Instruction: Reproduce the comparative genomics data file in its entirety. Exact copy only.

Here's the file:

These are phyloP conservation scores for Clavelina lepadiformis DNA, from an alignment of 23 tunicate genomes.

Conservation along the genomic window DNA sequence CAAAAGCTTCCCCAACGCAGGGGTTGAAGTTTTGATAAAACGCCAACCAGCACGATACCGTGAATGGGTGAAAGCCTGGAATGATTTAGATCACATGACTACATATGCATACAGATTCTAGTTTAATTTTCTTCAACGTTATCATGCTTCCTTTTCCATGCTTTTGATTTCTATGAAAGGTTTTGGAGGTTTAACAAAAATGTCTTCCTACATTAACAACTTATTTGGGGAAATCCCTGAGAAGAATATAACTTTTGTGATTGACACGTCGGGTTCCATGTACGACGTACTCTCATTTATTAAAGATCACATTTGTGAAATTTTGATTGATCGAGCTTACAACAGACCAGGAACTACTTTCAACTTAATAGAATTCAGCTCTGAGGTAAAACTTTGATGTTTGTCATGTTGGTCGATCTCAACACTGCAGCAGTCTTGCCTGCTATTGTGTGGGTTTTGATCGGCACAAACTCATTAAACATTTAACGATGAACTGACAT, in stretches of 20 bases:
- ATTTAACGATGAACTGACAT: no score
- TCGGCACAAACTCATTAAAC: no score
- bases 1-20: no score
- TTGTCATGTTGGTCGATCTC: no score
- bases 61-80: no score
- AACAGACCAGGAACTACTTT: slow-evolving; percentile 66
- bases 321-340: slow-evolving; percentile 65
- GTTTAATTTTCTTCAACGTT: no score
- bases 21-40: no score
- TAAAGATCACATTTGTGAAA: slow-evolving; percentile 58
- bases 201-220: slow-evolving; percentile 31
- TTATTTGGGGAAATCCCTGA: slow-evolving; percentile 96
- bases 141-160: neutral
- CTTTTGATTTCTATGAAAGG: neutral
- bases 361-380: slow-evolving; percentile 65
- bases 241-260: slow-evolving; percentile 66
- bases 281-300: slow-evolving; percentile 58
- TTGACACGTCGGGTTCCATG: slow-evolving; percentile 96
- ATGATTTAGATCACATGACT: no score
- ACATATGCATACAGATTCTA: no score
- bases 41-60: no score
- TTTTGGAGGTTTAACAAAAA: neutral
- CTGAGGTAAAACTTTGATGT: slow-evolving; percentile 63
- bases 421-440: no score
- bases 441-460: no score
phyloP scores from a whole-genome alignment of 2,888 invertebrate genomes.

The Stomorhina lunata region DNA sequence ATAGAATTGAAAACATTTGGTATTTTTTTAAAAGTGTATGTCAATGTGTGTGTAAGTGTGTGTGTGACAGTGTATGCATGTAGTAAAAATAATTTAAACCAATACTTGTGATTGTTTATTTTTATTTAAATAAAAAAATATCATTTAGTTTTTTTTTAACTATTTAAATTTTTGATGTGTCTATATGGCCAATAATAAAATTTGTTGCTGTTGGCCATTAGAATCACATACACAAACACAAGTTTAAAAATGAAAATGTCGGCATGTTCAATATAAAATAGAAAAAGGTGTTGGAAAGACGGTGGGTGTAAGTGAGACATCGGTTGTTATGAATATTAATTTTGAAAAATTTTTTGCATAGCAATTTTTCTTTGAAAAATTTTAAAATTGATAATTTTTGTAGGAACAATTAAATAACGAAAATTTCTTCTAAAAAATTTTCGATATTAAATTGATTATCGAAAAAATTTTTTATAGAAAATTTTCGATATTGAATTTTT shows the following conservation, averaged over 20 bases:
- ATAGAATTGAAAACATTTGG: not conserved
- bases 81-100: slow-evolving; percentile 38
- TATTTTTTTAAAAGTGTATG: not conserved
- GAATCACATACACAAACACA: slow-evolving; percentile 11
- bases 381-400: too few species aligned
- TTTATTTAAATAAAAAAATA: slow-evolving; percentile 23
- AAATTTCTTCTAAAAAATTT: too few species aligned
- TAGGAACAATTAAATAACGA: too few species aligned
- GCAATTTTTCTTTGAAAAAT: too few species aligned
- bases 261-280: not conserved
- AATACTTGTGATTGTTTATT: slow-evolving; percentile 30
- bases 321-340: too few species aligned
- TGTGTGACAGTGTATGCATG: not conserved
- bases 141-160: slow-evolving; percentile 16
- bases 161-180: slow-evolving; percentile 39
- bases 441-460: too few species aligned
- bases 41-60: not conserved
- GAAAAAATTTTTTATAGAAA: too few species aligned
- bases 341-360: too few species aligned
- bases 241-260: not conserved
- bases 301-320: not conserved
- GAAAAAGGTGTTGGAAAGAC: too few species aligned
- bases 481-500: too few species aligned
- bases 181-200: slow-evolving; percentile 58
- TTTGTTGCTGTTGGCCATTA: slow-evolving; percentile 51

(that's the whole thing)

These are phyloP conservation scores for Clavelina lepadiformis DNA, from an alignment of 23 tunicate genomes.

Conservation along the genomic window DNA sequence CAAAAGCTTCCCCAACGCAGGGGTTGAAGTTTTGATAAAACGCCAACCAGCACGATACCGTGAATGGGTGAAAGCCTGGAATGATTTAGATCACATGACTACATATGCATACAGATTCTAGTTTAATTTTCTTCAACGTTATCATGCTTCCTTTTCCATGCTTTTGATTTCTATGAAAGGTTTTGGAGGTTTAACAAAAATGTCTTCCTACATTAACAACTTATTTGGGGAAATCCCTGAGAAGAATATAACTTTTGTGATTGACACGTCGGGTTCCATGTACGACGTACTCTCATTTATTAAAGATCACATTTGTGAAATTTTGATTGATCGAGCTTACAACAGACCAGGAACTACTTTCAACTTAATAGAATTCAGCTCTGAGGTAAAACTTTGATGTTTGTCATGTTGGTCGATCTCAACACTGCAGCAGTCTTGCCTGCTATTGTGTGGGTTTTGATCGGCACAAACTCATTAAACATTTAACGATGAACTGACAT, in stretches of 20 bases:
- ATTTAACGATGAACTGACAT: no score
- TCGGCACAAACTCATTAAAC: no score
- bases 1-20: no score
- TTGTCATGTTGGTCGATCTC: no score
- bases 61-80: no score
- AACAGACCAGGAACTACTTT: slow-evolving; percentile 66
- bases 321-340: slow-evolving; percentile 65
- GTTTAATTTTCTTCAACGTT: no score
- bases 21-40: no score
- TAAAGATCACATTTGTGAAA: slow-evolving; percentile 58
- bases 201-220: slow-evolving; percentile 31
- TTATTTGGGGAAATCCCTGA: slow-evolving; percentile 96
- bases 141-160: neutral
- CTTTTGATTTCTATGAAAGG: neutral
- bases 361-380: slow-evolving; percentile 65
- bases 241-260: slow-evolving; percentile 66
- bases 281-300: slow-evolving; percentile 58
- TTGACACGTCGGGTTCCATG: slow-evolving; percentile 96
- ATGATTTAGATCACATGACT: no score
- ACATATGCATACAGATTCTA: no score
- bases 41-60: no score
- TTTTGGAGGTTTAACAAAAA: neutral
- CTGAGGTAAAACTTTGATGT: slow-evolving; percentile 63
- bases 421-440: no score
- bases 441-460: no score
phyloP scores from a whole-genome alignment of 2,888 invertebrate genomes.

The Stomorhina lunata region DNA sequence ATAGAATTGAAAACATTTGGTATTTTTTTAAAAGTGTATGTCAATGTGTGTGTAAGTGTGTGTGTGACAGTGTATGCATGTAGTAAAAATAATTTAAACCAATACTTGTGATTGTTTATTTTTATTTAAATAAAAAAATATCATTTAGTTTTTTTTTAACTATTTAAATTTTTGATGTGTCTATATGGCCAATAATAAAATTTGTTGCTGTTGGCCATTAGAATCACATACACAAACACAAGTTTAAAAATGAAAATGTCGGCATGTTCAATATAAAATAGAAAAAGGTGTTGGAAAGACGGTGGGTGTAAGTGAGACATCGGTTGTTATGAATATTAATTTTGAAAAATTTTTTGCATAGCAATTTTTCTTTGAAAAATTTTAAAATTGATAATTTTTGTAGGAACAATTAAATAACGAAAATTTCTTCTAAAAAATTTTCGATATTAAATTGATTATCGAAAAAATTTTTTATAGAAAATTTTCGATATTGAATTTTT shows the following conservation, averaged over 20 bases:
- ATAGAATTGAAAACATTTGG: not conserved
- bases 81-100: slow-evolving; percentile 38
- TATTTTTTTAAAAGTGTATG: not conserved
- GAATCACATACACAAACACA: slow-evolving; percentile 11
- bases 381-400: too few species aligned
- TTTATTTAAATAAAAAAATA: slow-evolving; percentile 23
- AAATTTCTTCTAAAAAATTT: too few species aligned
- TAGGAACAATTAAATAACGA: too few species aligned
- GCAATTTTTCTTTGAAAAAT: too few species aligned
- bases 261-280: not conserved
- AATACTTGTGATTGTTTATT: slow-evolving; percentile 30
- bases 321-340: too few species aligned
- TGTGTGACAGTGTATGCATG: not conserved
- bases 141-160: slow-evolving; percentile 16
- bases 161-180: slow-evolving; percentile 39
- bases 441-460: too few species aligned
- bases 41-60: not conserved
- GAAAAAATTTTTTATAGAAA: too few species aligned
- bases 341-360: too few species aligned
- bases 241-260: not conserved
- bases 301-320: not conserved
- GAAAAAGGTGTTGGAAAGAC: too few species aligned
- bases 481-500: too few species aligned
- bases 181-200: slow-evolving; percentile 58
- TTTGTTGCTGTTGGCCATTA: slow-evolving; percentile 51